Unlike earlier funding sources, VCs demand significant preferred shares of stock and extensive governance control in return for capital infusions to the scaled growth stage companies – including board seats, protective provisions, and more. So, founders tend only to tap institutional money once necessary to fuel rapid expansion.
Once VCs get involved, they impose new pressures like quarterly milestones tied to tranched investing. A startup must answer to impatient growth-seeking professionals rather than bootstrapping budgets or circles of patient-trusting friends/family.
Public Equity Markets: Maximising Shareholder Value
When all cylinders are firing, and managers fine-tune sustainable business models prepared for global domination, private companies can opt to “go public” – converting to public shareholder ownership by listing on stock exchanges.
Trading Liquidity Unlocks Value
Initially, only insiders could directly cash equity from private startups with the companies themselves. The public listing enables free trading of shares between everyday investors. So, pent-up value becomes tangible wealth overnight by exploiting this liquidity premium.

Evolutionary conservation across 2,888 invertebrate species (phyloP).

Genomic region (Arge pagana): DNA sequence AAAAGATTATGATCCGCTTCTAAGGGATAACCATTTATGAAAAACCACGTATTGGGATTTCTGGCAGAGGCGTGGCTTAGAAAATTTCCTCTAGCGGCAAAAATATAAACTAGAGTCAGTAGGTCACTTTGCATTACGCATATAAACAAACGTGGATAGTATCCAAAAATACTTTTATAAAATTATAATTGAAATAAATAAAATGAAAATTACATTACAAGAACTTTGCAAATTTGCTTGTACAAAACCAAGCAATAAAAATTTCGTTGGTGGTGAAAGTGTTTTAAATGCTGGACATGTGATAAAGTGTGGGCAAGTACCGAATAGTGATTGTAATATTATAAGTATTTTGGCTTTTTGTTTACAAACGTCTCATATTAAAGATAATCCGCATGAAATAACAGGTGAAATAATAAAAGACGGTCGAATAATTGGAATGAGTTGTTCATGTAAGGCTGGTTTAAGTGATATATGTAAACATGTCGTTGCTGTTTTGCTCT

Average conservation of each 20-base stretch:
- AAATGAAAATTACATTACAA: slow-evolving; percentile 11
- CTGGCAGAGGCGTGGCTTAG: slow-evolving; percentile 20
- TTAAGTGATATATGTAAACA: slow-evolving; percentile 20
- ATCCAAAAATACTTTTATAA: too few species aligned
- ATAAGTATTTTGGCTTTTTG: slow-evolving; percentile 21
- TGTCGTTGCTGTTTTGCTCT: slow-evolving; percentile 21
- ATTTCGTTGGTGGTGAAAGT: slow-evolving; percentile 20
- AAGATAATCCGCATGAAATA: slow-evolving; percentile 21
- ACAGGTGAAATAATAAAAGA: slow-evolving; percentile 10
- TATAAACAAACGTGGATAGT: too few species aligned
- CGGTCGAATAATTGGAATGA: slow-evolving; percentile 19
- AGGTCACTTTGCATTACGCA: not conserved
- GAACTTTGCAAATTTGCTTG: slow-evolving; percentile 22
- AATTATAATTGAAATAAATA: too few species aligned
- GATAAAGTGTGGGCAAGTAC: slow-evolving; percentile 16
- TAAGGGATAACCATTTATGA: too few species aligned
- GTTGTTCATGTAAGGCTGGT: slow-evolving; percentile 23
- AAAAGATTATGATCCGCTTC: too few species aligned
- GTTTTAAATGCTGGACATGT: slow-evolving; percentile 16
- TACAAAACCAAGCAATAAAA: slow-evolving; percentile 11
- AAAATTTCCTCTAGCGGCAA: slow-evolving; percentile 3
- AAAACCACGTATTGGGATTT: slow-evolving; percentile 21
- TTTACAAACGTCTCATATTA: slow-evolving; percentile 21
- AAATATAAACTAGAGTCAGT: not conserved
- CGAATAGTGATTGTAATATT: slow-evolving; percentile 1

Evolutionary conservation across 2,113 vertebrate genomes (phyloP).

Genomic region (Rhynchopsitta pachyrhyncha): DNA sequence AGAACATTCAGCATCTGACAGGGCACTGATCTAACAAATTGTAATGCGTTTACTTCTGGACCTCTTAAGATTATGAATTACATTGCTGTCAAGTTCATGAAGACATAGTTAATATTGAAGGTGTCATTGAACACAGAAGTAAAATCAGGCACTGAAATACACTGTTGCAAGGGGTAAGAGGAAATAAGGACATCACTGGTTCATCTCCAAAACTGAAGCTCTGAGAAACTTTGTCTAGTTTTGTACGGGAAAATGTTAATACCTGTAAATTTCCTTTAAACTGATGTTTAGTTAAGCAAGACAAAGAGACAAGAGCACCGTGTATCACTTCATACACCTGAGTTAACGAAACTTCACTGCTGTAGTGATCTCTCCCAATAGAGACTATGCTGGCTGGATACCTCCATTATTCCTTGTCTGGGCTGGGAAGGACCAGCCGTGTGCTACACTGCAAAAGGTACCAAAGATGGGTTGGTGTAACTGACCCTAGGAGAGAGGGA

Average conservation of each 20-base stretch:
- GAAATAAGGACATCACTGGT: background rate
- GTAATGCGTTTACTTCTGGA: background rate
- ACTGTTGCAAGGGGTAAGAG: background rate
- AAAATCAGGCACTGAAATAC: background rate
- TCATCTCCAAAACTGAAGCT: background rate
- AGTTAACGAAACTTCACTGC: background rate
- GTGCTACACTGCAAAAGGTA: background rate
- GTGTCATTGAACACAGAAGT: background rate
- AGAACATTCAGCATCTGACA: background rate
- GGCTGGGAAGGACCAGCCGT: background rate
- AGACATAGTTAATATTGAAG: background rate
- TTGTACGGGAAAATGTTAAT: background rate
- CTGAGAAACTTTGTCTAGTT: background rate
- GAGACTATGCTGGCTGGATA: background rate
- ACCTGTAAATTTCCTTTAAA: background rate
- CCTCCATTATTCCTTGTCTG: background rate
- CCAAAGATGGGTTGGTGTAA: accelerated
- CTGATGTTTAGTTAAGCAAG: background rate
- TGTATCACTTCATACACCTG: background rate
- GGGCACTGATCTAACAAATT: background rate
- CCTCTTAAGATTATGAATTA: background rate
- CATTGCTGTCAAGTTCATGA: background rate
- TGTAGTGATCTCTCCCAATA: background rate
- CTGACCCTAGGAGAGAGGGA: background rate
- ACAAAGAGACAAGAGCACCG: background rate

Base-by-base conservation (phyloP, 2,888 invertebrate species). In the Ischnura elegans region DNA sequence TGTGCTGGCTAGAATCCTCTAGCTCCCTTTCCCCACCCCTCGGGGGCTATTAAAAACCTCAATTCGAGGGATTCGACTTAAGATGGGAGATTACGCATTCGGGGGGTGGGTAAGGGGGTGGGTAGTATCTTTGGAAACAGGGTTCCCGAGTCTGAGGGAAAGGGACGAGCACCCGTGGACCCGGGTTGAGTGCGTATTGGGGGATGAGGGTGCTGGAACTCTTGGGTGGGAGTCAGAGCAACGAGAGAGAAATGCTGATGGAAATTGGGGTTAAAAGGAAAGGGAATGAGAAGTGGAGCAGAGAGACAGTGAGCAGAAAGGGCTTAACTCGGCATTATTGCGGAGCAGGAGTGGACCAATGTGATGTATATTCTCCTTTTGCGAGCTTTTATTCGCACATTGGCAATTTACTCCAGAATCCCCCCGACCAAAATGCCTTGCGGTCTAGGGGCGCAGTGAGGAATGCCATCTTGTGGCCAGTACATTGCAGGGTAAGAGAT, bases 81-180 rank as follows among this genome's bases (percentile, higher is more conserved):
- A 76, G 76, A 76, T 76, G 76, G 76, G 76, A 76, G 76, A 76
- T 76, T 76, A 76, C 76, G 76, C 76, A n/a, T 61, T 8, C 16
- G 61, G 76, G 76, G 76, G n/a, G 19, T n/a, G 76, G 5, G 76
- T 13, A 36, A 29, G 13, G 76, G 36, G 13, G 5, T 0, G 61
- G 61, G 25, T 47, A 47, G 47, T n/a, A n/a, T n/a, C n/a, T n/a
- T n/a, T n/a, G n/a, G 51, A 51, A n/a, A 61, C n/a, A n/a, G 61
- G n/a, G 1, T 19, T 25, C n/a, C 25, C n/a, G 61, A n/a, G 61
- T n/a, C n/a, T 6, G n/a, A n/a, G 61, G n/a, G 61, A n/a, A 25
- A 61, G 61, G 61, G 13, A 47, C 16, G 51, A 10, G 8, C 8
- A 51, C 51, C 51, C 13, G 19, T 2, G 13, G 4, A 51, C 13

All the deferred effort, exponential strains on personal lives, and compounding risks shouldered by founders and employees also become freely transferable into lasting financial freedom after public listing.
Furthermore, positions can be exited gracefully while retaining ongoing influence and affluence. Partial sales avoid sudden loss of control needed to see the startup through to full maturity.
So, in addition to raising continued expansion capital, public listing serves as the ultimate entrepreneurial milestone – cementing legacies and crystallising compensation for those who make it through the arduous early stages intact. For more information, click here.